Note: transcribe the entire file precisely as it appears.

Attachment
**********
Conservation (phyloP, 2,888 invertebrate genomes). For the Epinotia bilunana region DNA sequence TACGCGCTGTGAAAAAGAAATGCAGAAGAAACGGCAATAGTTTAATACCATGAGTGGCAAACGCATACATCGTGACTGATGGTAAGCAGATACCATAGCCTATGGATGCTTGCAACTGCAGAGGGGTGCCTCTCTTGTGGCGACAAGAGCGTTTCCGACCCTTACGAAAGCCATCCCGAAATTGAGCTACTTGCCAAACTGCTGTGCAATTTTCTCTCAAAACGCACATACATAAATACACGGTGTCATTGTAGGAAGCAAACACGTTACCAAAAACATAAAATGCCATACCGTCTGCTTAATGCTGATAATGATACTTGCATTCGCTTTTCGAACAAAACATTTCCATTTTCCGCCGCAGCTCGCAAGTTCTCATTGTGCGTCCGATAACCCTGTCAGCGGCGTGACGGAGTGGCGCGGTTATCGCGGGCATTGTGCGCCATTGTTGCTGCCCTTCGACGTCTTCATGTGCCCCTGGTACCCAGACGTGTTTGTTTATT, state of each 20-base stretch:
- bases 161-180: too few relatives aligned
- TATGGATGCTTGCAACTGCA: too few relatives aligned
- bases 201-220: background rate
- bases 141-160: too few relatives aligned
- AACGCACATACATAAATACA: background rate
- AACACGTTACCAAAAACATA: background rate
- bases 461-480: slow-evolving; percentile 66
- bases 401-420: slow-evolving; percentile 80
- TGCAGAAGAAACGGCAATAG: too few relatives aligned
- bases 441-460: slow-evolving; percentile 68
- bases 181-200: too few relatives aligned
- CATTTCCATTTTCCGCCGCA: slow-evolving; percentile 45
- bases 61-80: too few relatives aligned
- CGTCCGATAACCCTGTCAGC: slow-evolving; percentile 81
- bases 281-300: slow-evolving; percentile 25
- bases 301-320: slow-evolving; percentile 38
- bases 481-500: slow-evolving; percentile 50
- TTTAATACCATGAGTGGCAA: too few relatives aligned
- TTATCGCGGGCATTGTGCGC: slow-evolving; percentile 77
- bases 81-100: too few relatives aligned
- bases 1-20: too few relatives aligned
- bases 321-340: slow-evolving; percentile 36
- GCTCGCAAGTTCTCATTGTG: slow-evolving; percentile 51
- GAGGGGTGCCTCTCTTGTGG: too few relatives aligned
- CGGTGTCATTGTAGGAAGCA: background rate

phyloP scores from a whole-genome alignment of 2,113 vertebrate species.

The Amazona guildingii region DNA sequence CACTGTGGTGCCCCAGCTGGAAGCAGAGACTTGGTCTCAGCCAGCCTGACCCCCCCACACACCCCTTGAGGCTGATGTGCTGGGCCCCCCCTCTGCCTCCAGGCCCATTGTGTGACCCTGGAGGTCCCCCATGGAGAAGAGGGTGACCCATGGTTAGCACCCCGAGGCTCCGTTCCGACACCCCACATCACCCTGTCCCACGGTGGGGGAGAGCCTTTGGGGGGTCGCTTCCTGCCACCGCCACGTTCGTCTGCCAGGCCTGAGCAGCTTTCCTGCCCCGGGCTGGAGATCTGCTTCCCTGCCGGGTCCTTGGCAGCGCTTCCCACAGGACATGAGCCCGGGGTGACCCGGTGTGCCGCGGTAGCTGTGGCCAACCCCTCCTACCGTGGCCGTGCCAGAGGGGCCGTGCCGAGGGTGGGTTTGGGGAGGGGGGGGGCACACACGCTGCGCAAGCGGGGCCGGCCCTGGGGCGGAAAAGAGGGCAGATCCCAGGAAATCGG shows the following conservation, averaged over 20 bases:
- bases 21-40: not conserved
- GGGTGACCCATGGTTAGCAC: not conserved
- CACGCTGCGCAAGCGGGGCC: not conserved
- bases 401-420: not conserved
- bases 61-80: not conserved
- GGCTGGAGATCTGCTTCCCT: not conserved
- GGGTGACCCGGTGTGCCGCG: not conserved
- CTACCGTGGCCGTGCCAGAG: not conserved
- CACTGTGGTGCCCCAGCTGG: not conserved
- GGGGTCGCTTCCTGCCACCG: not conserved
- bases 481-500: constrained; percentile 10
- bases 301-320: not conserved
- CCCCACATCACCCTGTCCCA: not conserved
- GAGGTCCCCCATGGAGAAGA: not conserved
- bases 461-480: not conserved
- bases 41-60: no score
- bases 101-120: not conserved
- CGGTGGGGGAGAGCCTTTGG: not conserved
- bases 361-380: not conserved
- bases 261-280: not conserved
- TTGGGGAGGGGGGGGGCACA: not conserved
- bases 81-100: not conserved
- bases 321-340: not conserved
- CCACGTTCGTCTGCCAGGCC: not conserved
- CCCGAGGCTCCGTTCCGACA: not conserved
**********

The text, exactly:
Conservation (phyloP, 2,888 invertebrate genomes). For the Epinotia bilunana region DNA sequence TACGCGCTGTGAAAAAGAAATGCAGAAGAAACGGCAATAGTTTAATACCATGAGTGGCAAACGCATACATCGTGACTGATGGTAAGCAGATACCATAGCCTATGGATGCTTGCAACTGCAGAGGGGTGCCTCTCTTGTGGCGACAAGAGCGTTTCCGACCCTTACGAAAGCCATCCCGAAATTGAGCTACTTGCCAAACTGCTGTGCAATTTTCTCTCAAAACGCACATACATAAATACACGGTGTCATTGTAGGAAGCAAACACGTTACCAAAAACATAAAATGCCATACCGTCTGCTTAATGCTGATAATGATACTTGCATTCGCTTTTCGAACAAAACATTTCCATTTTCCGCCGCAGCTCGCAAGTTCTCATTGTGCGTCCGATAACCCTGTCAGCGGCGTGACGGAGTGGCGCGGTTATCGCGGGCATTGTGCGCCATTGTTGCTGCCCTTCGACGTCTTCATGTGCCCCTGGTACCCAGACGTGTTTGTTTATT, state of each 20-base stretch:
- bases 161-180: too few relatives aligned
- TATGGATGCTTGCAACTGCA: too few relatives aligned
- bases 201-220: background rate
- bases 141-160: too few relatives aligned
- AACGCACATACATAAATACA: background rate
- AACACGTTACCAAAAACATA: background rate
- bases 461-480: slow-evolving; percentile 66
- bases 401-420: slow-evolving; percentile 80
- TGCAGAAGAAACGGCAATAG: too few relatives aligned
- bases 441-460: slow-evolving; percentile 68
- bases 181-200: too few relatives aligned
- CATTTCCATTTTCCGCCGCA: slow-evolving; percentile 45
- bases 61-80: too few relatives aligned
- CGTCCGATAACCCTGTCAGC: slow-evolving; percentile 81
- bases 281-300: slow-evolving; percentile 25
- bases 301-320: slow-evolving; percentile 38
- bases 481-500: slow-evolving; percentile 50
- TTTAATACCATGAGTGGCAA: too few relatives aligned
- TTATCGCGGGCATTGTGCGC: slow-evolving; percentile 77
- bases 81-100: too few relatives aligned
- bases 1-20: too few relatives aligned
- bases 321-340: slow-evolving; percentile 36
- GCTCGCAAGTTCTCATTGTG: slow-evolving; percentile 51
- GAGGGGTGCCTCTCTTGTGG: too few relatives aligned
- CGGTGTCATTGTAGGAAGCA: background rate

phyloP scores from a whole-genome alignment of 2,113 vertebrate species.

The Amazona guildingii region DNA sequence CACTGTGGTGCCCCAGCTGGAAGCAGAGACTTGGTCTCAGCCAGCCTGACCCCCCCACACACCCCTTGAGGCTGATGTGCTGGGCCCCCCCTCTGCCTCCAGGCCCATTGTGTGACCCTGGAGGTCCCCCATGGAGAAGAGGGTGACCCATGGTTAGCACCCCGAGGCTCCGTTCCGACACCCCACATCACCCTGTCCCACGGTGGGGGAGAGCCTTTGGGGGGTCGCTTCCTGCCACCGCCACGTTCGTCTGCCAGGCCTGAGCAGCTTTCCTGCCCCGGGCTGGAGATCTGCTTCCCTGCCGGGTCCTTGGCAGCGCTTCCCACAGGACATGAGCCCGGGGTGACCCGGTGTGCCGCGGTAGCTGTGGCCAACCCCTCCTACCGTGGCCGTGCCAGAGGGGCCGTGCCGAGGGTGGGTTTGGGGAGGGGGGGGGCACACACGCTGCGCAAGCGGGGCCGGCCCTGGGGCGGAAAAGAGGGCAGATCCCAGGAAATCGG shows the following conservation, averaged over 20 bases:
- bases 21-40: not conserved
- GGGTGACCCATGGTTAGCAC: not conserved
- CACGCTGCGCAAGCGGGGCC: not conserved
- bases 401-420: not conserved
- bases 61-80: not conserved
- GGCTGGAGATCTGCTTCCCT: not conserved
- GGGTGACCCGGTGTGCCGCG: not conserved
- CTACCGTGGCCGTGCCAGAG: not conserved
- CACTGTGGTGCCCCAGCTGG: not conserved
- GGGGTCGCTTCCTGCCACCG: not conserved
- bases 481-500: constrained; percentile 10
- bases 301-320: not conserved
- CCCCACATCACCCTGTCCCA: not conserved
- GAGGTCCCCCATGGAGAAGA: not conserved
- bases 461-480: not conserved
- bases 41-60: no score
- bases 101-120: not conserved
- CGGTGGGGGAGAGCCTTTGG: not conserved
- bases 361-380: not conserved
- bases 261-280: not conserved
- TTGGGGAGGGGGGGGGCACA: not conserved
- bases 81-100: not conserved
- bases 321-340: not conserved
- CCACGTTCGTCTGCCAGGCC: not conserved
- CCCGAGGCTCCGTTCCGACA: not conserved